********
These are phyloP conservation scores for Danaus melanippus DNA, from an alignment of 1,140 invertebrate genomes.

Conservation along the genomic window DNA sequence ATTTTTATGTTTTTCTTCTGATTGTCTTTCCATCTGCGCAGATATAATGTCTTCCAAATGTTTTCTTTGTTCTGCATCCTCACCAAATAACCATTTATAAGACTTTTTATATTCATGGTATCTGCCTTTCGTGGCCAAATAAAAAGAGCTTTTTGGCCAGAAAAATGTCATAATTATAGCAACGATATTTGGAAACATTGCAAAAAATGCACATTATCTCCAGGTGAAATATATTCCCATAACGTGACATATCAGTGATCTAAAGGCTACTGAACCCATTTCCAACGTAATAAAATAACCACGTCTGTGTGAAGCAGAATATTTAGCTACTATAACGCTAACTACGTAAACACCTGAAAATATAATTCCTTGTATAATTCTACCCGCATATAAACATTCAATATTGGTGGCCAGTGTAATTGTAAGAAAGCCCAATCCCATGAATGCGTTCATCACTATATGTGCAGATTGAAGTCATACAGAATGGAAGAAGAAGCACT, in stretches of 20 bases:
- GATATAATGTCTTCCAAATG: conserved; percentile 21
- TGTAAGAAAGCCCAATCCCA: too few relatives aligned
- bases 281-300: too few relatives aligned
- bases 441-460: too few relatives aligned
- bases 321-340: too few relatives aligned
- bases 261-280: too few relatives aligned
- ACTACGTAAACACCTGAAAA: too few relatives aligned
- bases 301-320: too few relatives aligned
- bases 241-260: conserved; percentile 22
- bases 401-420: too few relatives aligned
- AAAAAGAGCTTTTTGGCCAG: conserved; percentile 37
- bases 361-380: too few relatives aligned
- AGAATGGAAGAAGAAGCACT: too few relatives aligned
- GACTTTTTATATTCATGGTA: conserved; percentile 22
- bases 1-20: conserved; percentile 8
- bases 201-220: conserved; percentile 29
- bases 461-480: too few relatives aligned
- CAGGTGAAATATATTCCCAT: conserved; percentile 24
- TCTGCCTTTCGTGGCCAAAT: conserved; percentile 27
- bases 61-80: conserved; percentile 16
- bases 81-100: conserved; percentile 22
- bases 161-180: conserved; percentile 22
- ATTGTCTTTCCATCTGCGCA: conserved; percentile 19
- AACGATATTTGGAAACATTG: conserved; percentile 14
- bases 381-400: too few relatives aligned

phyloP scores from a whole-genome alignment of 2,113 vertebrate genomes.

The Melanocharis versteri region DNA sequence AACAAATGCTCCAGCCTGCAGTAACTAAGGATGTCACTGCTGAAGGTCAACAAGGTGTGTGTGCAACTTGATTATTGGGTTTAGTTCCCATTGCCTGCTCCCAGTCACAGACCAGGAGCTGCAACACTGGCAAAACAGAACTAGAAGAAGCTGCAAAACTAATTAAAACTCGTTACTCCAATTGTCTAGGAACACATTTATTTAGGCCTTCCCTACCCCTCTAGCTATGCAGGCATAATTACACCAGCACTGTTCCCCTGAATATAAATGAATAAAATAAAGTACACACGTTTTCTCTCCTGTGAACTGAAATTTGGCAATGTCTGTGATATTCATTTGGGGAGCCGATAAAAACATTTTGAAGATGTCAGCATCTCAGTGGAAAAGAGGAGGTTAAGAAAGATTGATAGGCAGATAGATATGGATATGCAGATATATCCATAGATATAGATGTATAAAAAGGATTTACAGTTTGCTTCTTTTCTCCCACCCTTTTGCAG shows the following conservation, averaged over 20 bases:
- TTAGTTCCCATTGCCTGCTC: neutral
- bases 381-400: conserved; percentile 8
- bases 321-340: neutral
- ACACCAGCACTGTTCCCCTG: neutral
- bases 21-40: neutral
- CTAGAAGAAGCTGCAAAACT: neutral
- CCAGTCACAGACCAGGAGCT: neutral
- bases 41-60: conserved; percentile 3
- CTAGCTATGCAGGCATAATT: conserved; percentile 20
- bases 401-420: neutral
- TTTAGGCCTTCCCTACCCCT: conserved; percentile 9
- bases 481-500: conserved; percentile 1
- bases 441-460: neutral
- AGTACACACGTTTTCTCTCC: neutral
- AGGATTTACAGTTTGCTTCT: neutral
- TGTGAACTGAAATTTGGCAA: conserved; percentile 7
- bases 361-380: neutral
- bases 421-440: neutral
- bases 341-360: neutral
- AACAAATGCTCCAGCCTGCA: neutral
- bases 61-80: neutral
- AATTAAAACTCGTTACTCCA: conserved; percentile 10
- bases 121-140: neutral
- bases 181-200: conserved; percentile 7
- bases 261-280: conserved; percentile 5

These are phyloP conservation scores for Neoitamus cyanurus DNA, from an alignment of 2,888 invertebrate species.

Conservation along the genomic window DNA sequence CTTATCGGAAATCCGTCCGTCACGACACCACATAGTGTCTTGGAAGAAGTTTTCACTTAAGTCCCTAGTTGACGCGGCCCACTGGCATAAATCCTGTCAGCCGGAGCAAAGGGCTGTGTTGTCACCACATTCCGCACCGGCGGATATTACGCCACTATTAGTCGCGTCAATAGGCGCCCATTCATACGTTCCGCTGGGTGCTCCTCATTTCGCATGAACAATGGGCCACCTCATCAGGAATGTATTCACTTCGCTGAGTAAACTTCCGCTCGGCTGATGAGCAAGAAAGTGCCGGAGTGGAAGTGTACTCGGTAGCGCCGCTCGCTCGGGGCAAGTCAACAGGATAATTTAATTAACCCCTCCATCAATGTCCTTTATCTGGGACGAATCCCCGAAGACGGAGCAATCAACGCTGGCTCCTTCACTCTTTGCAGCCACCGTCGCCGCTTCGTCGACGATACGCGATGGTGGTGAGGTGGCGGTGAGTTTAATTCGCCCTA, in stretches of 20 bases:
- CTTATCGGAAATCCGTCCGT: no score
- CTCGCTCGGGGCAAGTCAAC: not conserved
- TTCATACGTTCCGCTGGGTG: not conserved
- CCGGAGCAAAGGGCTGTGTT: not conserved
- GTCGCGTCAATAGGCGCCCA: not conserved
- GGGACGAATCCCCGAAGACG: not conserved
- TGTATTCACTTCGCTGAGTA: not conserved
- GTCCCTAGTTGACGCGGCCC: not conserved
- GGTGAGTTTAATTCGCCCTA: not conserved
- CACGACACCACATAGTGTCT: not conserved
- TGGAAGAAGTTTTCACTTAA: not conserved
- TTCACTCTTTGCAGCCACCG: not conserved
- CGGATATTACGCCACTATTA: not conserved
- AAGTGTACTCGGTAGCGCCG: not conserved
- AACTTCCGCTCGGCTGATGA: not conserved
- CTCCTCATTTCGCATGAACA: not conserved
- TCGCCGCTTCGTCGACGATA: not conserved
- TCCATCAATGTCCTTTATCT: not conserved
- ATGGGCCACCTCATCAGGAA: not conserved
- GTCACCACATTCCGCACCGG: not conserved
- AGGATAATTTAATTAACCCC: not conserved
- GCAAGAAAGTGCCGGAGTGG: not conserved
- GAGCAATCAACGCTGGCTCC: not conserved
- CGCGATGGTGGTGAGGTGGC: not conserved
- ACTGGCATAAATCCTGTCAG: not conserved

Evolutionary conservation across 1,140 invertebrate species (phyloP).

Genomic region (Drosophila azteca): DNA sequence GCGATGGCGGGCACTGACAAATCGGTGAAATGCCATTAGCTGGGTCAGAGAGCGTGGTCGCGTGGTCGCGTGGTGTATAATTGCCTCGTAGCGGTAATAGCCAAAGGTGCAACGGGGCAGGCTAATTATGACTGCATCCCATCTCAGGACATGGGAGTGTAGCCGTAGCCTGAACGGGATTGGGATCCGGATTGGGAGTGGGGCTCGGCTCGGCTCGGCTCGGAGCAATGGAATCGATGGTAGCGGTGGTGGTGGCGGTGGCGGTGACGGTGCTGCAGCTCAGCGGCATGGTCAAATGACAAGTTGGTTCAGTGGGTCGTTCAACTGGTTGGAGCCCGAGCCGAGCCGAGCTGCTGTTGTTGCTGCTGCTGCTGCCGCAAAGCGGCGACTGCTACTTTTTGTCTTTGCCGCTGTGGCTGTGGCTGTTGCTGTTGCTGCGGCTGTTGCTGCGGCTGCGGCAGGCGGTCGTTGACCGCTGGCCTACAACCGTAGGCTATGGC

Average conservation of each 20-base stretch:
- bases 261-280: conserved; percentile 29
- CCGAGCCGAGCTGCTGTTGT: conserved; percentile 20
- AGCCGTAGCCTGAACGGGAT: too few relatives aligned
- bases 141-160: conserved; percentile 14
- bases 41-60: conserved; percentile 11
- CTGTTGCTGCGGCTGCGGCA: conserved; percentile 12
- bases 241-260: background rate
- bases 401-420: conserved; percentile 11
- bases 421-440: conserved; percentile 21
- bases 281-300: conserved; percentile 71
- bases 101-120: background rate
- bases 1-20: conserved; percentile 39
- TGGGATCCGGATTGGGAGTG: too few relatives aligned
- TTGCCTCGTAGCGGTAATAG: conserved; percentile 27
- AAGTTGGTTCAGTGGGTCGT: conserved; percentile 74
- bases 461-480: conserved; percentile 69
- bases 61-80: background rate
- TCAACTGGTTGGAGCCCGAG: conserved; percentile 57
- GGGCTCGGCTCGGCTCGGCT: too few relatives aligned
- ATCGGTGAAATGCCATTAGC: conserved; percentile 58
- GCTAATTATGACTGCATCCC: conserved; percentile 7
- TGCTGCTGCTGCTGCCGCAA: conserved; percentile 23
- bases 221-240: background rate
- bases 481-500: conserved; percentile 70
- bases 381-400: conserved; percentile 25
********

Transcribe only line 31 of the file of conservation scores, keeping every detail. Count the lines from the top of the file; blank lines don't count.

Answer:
- bases 381-400: conserved; percentile 8